• Reply to: Cucumber Calypso   by   5 months 3 weeks ago


  • Reply to: Boulevardier   by   5 months 3 weeks ago

    This is a great cocktail, but I recommend it on the rocks. It's easier to enjoy for newcomers to Campari, and anyway the change in taste as it dilutes is really interesting and enjoyable.

  • Reply to: A Royal Union   by   5 months 3 weeks ago

    Quite tasty, but I'd cut the bitters to one dash, otherwise it overwhelms the other ingredients.

  • Reply to: Old Spanish   by   5 months 3 weeks ago

    I love sherry based cocktails and this is a winner.  I tried it with both regular cynar and cynar 70 and prefer the former, but the latter is an option for those who prefer drier cocktails or with a sweeter sherry.  I used lustau sherry and clear creek cassis.

  • Reply to: Varnish   by   5 months 3 weeks ago

    Can confirm: It's nice with Islay whisky, as Dan suggested. I've tried it with both Lagavulin and Laphroaig.

  • Reply to: The Little Sparrow   by   5 months 3 weeks ago

    Really tasty

  • Reply to: A Farewell to Hemingway   by   5 months 3 weeks ago

    I had a bottle of kirsch of finish and  this was a good choice to experiment with.  I used maurin quina and ginger ale in place of the syrup/soda.  Very refreshing and drinkable but still interesting with the cherry brandy.

  • Reply to: Strega   by   5 months 4 weeks ago

    I also ran into this delicious Strega cocktail - The Witch's Word: I think Strega and Domaine de Canton go great together!

  • Reply to: Elysium Fizz   by   6 months 2 days ago

    The problem with grapefruit juice is that it isn't bitter enough. I subbed for 1/2 ounce of ea. grapefruit and lime juice.

  • Reply to: Amaro Amore   by   6 months 2 days ago

    Not a big fan (little too sweet) not bad though.

  • Reply to: Broken English   by   6 months 2 days ago

    I love it, Wifey hates it. Such is Fernet ...

  • Reply to: Blooey Blues   by   6 months 3 days ago

    Phenomenal! I am impressed at the creator's thought to combine these items. If you have the ingredients which are cheap if you want it to be, make it!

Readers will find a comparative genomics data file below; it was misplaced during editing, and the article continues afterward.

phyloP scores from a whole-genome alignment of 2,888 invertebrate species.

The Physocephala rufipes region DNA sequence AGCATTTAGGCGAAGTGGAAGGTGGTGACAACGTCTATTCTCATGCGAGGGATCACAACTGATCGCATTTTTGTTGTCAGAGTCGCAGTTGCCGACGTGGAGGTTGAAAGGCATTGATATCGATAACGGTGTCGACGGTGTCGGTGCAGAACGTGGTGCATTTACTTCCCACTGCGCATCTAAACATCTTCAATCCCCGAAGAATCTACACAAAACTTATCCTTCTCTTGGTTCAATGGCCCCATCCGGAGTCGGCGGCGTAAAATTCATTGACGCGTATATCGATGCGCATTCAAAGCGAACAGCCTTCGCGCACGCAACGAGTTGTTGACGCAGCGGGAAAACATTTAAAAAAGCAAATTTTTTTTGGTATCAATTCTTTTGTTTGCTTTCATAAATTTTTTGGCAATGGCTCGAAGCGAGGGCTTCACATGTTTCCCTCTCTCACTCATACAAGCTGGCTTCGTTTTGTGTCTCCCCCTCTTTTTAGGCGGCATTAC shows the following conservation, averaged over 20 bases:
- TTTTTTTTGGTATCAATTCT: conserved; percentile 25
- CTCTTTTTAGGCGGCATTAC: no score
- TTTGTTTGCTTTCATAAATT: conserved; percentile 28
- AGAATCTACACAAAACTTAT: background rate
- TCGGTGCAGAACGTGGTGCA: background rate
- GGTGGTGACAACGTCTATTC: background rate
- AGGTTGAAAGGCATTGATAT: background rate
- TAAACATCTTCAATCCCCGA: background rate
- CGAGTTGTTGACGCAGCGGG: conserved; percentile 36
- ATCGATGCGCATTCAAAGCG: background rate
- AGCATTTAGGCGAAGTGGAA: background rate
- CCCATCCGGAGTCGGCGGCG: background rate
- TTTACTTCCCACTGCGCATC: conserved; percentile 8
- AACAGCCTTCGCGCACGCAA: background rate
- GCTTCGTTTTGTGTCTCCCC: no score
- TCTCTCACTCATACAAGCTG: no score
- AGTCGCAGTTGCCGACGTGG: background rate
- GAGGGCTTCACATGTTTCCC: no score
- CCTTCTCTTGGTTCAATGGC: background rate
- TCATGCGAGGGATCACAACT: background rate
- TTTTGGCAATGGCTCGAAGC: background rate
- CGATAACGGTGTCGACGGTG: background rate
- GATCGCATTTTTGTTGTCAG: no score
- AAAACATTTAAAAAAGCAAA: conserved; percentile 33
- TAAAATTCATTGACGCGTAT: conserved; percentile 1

• Reply to: Stiggins' Fancy Flip   by   6 months 4 days ago

    I was looking for something to do with Stiggin's pineapple rum, and I'm very happy to have found this.
    I also *just* happened to have some leftover demerara syrup from a previous cocktail session. 

    I used agricole, which gave this cocktail a funkier nose than probably intended, but it was a point of interest instead of a point against it. 
    Overall, Stiggin's lends itself very well to this cocktail as it brightens the entire palette.
    I'd thought a 1/2 oz of allspice was a bit excessive, but it worked well. Next time I'll try a little less allspice and see if the drink remains as tasty. 


  • Reply to: The Last Aviator   by   6 months 5 days ago

    It is sweet, but also tart, bitter, herbal, floral.  I looked at the recipe thinking I'd end up adding more lime, but it's tart as is.  Granted,  this recipe is for those that aren't afraid to use  violette more than a barspoon at a time...  one could always add more base spirit or top with soda

  • Reply to: Old Fashioned   by   6 months 5 days ago

    Made an altered version using 2 oz rye and a 1/2 oz of orange oleo saccharum and two dashes of Angostura. Made me think of the orange-forward on-tap Old Fashioned at the Union Kitchen (Copenhagen) I had a few years ago. Really nice and simple.